A federal appeals court ruling that would prevent the U.S. Commerce Department from applying duties on imports subsidized by foreign governments is causing an uproar among U.S. manufacturers.
The case is being followed closely locally as it would directly affect Wheatland Tube Co. The pipe and tube maker was part of a trade case which won such a judgment against Chinese subsidized pipes.
In December the Court of Appeals for the Federal Circuit found that U.S. law prohibits the Commerce Department from applying countervailing duties against products from non-market economies, which includes China. There are currently two dozen trade cases which allow duties to be imposed on subsidized products.
The ruling does not affect dumping cases. Dumping is when a company sells a product for less than it cost to produce.
December’s ruling was made by three members of the court, but a motion for a rehearing by all 12 judges is expected to be made on Monday. The court allowed collection of duties to continue while the rehearing is sought.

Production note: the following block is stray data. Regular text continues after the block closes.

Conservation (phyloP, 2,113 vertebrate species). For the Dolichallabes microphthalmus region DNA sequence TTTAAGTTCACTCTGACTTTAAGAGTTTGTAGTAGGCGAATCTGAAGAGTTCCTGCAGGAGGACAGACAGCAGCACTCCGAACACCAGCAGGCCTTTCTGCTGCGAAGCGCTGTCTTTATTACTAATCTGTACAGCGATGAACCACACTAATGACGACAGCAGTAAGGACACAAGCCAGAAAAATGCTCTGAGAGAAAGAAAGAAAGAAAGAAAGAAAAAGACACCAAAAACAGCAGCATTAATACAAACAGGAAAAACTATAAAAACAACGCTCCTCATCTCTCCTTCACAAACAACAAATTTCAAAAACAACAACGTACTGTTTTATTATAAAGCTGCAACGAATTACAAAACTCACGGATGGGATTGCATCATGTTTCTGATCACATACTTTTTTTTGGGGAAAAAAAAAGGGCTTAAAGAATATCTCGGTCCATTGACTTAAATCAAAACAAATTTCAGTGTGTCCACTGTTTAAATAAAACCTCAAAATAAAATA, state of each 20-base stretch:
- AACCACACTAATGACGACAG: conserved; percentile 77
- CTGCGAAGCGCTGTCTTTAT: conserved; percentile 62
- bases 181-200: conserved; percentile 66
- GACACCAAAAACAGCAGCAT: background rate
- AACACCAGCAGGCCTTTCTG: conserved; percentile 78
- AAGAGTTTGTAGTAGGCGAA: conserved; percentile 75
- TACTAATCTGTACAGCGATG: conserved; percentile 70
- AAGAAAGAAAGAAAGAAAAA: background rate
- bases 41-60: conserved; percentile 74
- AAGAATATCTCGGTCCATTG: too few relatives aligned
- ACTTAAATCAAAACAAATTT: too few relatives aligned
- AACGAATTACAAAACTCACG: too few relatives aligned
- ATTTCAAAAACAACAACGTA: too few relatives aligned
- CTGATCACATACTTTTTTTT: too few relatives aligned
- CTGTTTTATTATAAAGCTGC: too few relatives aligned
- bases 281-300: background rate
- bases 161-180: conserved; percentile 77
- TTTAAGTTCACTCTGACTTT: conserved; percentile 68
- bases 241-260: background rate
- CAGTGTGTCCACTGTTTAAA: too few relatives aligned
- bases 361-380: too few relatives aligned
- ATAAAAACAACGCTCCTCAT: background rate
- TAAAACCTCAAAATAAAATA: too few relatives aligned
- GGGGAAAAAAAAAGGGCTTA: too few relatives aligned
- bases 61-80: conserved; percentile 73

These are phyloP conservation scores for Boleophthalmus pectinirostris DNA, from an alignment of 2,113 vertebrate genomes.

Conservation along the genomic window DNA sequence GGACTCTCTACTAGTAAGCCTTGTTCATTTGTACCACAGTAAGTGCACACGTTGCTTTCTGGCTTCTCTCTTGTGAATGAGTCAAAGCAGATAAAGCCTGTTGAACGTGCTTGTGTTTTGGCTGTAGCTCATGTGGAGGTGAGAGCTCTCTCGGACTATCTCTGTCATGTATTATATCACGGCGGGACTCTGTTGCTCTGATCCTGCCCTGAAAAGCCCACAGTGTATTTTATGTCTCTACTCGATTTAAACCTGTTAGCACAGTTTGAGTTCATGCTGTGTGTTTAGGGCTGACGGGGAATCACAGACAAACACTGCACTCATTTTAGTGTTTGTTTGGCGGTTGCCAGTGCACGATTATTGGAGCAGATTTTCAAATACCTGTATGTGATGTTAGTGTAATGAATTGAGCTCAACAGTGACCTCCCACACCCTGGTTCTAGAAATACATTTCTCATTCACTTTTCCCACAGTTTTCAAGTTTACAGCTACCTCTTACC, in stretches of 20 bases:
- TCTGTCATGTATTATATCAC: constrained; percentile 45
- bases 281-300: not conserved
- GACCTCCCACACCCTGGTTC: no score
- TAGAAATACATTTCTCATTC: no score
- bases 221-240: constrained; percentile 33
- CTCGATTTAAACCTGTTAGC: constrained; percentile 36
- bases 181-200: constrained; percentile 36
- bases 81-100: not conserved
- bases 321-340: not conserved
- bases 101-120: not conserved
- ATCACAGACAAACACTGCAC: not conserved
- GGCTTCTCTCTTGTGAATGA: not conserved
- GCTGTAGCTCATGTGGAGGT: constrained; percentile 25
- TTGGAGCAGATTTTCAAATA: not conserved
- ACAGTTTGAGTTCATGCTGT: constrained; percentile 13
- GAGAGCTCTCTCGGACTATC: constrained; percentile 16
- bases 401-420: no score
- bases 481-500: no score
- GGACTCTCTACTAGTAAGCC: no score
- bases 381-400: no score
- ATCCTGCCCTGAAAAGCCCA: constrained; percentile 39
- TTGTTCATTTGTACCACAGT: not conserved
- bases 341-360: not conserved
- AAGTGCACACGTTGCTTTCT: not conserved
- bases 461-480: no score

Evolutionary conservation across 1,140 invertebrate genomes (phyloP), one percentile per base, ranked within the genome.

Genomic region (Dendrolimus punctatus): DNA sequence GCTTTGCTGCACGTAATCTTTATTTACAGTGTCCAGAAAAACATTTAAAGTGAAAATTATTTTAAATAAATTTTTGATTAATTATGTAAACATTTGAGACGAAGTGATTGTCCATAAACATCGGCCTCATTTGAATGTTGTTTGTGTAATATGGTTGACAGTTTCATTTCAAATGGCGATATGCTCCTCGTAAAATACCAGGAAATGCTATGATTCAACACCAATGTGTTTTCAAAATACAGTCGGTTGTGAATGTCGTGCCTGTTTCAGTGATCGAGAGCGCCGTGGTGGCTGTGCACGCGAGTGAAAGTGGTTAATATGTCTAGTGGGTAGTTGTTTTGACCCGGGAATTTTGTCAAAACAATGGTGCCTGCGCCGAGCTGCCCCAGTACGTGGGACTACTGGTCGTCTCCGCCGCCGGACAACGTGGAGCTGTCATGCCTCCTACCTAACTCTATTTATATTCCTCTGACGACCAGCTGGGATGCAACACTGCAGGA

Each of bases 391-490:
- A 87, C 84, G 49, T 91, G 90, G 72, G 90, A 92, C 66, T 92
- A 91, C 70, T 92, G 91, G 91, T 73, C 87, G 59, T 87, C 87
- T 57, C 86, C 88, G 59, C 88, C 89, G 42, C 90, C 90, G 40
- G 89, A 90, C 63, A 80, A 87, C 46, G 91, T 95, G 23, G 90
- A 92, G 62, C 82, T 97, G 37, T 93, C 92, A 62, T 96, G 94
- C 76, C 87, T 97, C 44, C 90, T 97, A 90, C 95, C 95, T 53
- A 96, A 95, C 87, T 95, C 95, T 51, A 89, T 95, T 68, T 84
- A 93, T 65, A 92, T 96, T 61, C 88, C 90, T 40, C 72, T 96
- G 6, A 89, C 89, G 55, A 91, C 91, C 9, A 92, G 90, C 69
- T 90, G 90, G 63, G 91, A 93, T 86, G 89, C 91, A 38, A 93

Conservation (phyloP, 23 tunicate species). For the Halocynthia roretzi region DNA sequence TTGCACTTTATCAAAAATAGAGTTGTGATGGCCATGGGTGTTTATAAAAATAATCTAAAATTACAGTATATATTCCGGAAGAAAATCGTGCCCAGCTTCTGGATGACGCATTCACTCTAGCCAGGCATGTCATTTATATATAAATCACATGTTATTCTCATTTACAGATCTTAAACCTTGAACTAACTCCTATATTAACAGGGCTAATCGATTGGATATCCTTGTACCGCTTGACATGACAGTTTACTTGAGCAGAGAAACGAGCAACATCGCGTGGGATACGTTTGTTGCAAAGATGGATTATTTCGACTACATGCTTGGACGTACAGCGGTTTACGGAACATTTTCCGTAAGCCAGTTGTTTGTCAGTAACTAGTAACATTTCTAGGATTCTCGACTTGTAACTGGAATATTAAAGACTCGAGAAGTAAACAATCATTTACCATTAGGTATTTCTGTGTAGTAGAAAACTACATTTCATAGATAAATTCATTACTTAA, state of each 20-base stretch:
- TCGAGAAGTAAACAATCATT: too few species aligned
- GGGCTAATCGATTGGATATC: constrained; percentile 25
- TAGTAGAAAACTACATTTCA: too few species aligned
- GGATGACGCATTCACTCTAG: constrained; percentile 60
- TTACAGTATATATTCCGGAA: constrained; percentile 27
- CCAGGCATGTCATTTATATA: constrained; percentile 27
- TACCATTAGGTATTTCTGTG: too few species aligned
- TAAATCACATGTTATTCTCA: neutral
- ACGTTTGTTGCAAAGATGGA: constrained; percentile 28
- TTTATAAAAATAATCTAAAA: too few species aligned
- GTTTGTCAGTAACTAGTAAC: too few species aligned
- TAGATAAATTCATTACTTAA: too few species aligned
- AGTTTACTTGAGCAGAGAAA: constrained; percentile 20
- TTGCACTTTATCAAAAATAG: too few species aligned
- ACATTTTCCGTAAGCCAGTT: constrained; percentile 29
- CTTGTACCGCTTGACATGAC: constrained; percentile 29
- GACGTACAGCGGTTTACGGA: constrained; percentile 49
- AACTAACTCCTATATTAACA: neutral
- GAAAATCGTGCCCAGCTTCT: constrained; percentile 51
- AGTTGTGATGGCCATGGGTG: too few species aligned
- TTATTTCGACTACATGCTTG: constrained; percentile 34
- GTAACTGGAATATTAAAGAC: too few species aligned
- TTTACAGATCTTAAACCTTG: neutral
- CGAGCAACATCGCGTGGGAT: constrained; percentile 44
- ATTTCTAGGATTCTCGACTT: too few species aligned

“If this ruling prevails the American government could be forced to refund billions of dollars for Chinese imports,’’ said Roger Schagrin, an attorney for the Committee on Pipe and Tube Imports. Schagrin represented Wheatland Tube in its trade case.
Even though China is now the world’s second largest economy and had a $295 billion trade surplus with the U.S. last year, it’s still considered a non-market economy under American regulations because the country meets certain criteria, including that it doesn’t allow its currency to float on the open market.
Should the full appellate court reject American manufacturers’ arguments to overturn the previous decision, lawyers will have to ask the same court for a stay to prevent the duties from being refunded, Schagrin said.
While an appeal to the U.S. Supreme Court could certainly happen, Schagrin said, there is another fallback position.
Congress, along with the Obama administration, is now working on a bill that would allow the Commerce Department to continue applying duties in these cases. If the measure passed Congress and was signed into law by President Obama, its backers said that would prevent court intervention in the matter.
“In the end, I’m very hopeful to get Congressional reversal of the court decision,’’ Schagrin said.
He expected to get a final decisiion by the full appelate court in a few weeks.